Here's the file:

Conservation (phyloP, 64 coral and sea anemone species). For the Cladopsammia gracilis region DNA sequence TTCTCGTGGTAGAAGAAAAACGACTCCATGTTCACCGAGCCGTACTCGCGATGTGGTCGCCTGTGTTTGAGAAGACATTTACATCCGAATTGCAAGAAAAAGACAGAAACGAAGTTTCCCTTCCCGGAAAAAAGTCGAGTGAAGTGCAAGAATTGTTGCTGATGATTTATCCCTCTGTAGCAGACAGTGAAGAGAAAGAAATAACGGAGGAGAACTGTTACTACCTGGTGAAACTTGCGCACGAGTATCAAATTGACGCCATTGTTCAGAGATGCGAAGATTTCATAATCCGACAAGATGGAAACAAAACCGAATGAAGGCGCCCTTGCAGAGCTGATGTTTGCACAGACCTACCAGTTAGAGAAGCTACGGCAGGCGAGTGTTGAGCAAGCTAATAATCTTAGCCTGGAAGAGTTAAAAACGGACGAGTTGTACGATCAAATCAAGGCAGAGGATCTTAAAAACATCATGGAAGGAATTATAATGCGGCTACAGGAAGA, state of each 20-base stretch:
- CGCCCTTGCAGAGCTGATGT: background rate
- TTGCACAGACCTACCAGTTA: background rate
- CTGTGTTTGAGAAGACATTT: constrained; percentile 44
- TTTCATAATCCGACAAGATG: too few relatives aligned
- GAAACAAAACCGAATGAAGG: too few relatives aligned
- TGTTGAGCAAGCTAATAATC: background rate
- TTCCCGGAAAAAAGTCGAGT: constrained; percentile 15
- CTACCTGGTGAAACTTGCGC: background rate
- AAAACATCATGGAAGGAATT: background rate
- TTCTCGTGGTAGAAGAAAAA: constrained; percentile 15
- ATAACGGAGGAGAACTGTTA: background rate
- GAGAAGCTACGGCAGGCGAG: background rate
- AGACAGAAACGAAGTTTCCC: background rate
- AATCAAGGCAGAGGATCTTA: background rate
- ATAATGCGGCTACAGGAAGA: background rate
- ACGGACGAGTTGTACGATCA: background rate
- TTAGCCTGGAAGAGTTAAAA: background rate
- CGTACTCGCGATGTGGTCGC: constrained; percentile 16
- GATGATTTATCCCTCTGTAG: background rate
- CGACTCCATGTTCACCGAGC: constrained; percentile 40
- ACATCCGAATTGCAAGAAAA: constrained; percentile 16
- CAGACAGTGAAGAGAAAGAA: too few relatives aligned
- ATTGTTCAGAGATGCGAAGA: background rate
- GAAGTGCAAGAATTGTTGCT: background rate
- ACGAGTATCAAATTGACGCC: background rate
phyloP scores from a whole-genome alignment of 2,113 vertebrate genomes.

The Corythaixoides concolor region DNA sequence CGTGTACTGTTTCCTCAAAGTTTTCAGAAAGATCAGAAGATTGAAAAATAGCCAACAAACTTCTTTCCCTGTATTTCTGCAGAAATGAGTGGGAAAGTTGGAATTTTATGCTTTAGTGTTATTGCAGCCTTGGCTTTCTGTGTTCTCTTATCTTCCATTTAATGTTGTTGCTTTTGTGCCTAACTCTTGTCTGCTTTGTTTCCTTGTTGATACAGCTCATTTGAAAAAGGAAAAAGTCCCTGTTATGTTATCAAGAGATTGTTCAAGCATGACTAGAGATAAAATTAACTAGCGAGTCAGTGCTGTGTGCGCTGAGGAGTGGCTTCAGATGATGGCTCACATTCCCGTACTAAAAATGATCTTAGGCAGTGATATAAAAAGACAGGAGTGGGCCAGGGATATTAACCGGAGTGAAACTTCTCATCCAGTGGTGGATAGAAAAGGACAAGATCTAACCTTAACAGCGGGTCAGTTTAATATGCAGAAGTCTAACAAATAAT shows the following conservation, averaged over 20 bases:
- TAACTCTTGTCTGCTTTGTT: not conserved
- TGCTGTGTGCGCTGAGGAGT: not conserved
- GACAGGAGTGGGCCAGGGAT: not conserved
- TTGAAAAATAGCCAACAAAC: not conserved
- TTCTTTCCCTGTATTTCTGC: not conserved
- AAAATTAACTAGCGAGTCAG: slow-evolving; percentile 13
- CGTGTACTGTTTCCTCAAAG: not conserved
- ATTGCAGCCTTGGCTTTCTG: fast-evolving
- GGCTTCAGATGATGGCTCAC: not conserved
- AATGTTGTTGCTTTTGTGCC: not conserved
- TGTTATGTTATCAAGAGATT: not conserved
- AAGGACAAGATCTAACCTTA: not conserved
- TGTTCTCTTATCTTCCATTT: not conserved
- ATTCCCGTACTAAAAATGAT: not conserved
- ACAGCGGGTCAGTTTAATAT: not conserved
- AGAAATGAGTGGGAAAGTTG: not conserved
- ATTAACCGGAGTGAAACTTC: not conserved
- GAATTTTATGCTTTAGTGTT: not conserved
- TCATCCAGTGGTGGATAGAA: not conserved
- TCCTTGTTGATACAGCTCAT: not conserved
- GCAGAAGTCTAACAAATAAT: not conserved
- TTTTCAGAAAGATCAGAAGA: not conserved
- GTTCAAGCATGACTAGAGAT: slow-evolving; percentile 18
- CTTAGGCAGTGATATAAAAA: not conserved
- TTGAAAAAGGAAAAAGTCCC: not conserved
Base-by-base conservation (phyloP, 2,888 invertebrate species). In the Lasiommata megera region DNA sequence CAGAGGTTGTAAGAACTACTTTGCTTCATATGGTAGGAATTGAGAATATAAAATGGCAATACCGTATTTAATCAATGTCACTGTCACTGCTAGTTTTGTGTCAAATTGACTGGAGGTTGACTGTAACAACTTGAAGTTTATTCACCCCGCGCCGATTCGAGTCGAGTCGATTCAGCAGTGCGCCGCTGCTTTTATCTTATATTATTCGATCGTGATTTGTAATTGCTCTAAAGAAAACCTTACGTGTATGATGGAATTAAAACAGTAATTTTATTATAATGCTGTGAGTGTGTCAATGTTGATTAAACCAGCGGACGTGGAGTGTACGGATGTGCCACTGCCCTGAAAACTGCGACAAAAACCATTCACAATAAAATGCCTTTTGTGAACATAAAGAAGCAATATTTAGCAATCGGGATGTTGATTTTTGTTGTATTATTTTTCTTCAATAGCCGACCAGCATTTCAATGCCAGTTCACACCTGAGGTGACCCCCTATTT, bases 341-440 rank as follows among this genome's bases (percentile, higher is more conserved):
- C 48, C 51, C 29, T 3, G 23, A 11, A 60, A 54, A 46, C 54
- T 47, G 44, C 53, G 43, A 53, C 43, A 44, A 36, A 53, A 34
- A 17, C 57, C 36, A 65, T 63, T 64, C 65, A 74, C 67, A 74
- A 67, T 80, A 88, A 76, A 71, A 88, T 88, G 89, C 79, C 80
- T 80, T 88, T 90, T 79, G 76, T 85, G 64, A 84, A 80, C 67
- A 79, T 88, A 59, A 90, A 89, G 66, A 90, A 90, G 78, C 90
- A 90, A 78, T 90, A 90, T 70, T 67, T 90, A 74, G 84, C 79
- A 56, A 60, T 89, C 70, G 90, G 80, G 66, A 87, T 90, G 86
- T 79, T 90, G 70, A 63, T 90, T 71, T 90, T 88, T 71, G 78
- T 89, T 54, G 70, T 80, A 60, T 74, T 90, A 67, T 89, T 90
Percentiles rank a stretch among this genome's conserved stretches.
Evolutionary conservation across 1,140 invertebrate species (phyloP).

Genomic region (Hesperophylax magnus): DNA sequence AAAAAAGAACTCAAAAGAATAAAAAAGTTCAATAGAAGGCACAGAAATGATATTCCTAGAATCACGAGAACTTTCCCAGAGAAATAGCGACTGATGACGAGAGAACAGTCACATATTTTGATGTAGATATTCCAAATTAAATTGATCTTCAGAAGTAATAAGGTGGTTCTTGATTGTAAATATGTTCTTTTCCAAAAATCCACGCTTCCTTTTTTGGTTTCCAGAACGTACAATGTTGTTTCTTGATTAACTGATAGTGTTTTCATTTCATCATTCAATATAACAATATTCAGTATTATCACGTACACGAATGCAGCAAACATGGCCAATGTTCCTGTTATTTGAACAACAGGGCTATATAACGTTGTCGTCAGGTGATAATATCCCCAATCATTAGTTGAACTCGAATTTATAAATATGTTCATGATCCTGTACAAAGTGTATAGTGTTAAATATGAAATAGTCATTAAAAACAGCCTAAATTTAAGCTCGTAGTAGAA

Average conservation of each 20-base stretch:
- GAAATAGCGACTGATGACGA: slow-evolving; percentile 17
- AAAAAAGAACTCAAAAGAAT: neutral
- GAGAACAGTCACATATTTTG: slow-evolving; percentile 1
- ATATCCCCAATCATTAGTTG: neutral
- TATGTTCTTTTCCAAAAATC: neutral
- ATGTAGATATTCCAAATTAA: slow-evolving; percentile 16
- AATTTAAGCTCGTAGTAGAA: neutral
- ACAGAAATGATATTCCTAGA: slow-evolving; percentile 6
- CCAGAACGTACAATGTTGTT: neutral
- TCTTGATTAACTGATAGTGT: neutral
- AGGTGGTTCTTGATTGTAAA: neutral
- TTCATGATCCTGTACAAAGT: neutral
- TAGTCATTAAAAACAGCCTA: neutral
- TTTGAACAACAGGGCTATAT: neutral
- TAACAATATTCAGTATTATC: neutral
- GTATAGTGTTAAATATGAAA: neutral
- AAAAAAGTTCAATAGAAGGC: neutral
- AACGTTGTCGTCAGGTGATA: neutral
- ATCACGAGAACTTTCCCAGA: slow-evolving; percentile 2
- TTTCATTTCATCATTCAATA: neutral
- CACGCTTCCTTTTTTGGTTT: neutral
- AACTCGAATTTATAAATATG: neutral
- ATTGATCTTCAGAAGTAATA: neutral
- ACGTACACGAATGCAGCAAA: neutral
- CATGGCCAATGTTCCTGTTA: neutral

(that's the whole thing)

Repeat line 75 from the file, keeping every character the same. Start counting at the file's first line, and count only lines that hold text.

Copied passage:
- AATTTAAGCTCGTAGTAGAA: neutral